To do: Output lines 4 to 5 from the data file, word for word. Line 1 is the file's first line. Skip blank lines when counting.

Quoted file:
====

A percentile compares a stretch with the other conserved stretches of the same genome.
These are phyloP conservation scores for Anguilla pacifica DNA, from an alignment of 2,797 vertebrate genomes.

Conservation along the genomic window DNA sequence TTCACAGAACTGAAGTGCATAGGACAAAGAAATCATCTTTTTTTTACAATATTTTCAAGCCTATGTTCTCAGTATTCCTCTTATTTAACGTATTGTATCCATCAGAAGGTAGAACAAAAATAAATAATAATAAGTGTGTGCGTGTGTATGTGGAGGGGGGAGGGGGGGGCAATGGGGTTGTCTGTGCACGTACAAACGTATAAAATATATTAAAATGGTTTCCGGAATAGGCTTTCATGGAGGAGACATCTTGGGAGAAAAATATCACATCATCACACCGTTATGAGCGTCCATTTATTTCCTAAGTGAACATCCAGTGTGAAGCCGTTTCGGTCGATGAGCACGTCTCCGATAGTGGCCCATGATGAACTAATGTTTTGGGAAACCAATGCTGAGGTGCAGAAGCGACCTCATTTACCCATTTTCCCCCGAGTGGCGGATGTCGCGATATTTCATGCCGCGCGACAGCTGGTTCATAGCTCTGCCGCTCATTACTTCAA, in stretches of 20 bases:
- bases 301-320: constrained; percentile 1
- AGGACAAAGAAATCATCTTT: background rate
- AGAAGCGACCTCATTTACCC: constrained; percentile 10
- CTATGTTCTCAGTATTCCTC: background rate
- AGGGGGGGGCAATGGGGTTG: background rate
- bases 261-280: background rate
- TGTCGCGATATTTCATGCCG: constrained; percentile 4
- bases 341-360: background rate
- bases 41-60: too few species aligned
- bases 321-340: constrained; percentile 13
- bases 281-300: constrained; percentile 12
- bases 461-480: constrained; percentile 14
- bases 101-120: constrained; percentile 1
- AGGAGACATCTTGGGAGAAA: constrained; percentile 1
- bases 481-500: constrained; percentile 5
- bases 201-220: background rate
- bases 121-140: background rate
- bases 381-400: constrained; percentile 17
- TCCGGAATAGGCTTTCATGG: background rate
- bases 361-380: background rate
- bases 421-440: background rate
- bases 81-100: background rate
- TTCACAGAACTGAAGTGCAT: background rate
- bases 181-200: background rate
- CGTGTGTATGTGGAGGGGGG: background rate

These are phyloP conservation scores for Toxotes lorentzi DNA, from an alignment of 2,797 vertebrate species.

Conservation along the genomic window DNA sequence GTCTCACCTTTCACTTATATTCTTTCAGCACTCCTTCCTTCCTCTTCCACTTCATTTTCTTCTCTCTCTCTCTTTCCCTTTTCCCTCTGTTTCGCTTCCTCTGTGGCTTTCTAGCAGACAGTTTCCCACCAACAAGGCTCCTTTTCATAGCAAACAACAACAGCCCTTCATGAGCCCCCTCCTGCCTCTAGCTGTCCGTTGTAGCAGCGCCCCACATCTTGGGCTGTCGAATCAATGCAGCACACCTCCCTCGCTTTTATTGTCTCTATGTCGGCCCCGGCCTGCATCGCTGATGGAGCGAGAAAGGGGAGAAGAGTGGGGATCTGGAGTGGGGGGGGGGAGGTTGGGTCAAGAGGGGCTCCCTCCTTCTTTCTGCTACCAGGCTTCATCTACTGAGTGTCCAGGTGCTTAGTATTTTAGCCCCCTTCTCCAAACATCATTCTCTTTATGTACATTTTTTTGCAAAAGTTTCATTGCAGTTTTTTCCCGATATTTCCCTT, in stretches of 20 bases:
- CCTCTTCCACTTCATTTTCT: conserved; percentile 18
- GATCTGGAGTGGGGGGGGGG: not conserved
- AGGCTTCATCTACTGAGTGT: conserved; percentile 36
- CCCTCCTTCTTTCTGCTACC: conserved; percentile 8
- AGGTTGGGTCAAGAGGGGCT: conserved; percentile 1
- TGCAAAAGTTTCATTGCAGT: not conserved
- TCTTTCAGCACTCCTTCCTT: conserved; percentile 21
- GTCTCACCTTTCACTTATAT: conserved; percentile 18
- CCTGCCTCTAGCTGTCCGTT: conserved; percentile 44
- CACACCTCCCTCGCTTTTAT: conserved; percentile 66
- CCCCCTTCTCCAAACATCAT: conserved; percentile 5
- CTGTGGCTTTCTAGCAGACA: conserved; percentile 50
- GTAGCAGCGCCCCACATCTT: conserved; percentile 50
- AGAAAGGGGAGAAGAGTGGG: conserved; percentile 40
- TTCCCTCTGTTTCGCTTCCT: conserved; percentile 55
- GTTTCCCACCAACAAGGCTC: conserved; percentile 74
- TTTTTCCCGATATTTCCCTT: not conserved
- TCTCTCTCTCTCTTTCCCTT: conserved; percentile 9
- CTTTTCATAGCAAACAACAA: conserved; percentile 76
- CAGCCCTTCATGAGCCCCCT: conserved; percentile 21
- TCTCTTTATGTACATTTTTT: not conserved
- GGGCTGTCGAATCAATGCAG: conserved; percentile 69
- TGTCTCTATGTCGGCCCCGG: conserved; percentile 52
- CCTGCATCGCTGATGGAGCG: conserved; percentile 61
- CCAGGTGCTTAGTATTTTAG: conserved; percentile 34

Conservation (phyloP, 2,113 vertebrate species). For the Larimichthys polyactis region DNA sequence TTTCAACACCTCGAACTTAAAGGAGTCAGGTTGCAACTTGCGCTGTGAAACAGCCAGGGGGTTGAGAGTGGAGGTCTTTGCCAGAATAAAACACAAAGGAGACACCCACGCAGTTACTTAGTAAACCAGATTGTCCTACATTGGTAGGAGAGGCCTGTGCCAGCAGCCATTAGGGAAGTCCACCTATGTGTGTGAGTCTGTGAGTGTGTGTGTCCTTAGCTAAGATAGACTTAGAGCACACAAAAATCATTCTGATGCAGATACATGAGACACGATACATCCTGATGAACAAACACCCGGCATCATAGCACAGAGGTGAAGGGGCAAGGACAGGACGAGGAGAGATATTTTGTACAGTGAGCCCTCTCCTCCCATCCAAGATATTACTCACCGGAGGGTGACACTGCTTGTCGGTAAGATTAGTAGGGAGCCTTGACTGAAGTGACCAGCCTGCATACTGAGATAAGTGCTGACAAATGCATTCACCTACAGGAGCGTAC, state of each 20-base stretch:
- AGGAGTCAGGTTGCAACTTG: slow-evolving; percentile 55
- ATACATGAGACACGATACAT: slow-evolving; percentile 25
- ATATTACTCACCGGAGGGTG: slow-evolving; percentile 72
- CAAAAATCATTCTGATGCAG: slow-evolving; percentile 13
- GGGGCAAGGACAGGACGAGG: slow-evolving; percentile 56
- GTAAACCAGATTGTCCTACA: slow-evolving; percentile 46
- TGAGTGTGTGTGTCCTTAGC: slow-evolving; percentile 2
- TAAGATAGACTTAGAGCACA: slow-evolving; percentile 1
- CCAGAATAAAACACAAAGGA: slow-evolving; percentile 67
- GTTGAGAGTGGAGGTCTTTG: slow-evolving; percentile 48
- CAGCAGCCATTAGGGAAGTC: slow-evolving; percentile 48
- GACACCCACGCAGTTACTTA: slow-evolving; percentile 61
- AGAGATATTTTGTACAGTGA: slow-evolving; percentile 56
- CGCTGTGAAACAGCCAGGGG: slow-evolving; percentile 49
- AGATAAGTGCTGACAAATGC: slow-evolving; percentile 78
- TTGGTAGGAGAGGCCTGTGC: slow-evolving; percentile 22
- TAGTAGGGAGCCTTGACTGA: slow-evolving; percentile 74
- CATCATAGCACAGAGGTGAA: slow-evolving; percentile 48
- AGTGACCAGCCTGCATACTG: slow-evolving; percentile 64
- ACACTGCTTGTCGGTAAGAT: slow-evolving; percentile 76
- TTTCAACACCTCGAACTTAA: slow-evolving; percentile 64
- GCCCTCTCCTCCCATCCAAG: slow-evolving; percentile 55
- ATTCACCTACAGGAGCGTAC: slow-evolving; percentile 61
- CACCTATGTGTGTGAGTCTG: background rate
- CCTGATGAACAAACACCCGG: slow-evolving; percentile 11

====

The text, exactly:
- bases 301-320: constrained; percentile 1
- AGGACAAAGAAATCATCTTT: background rate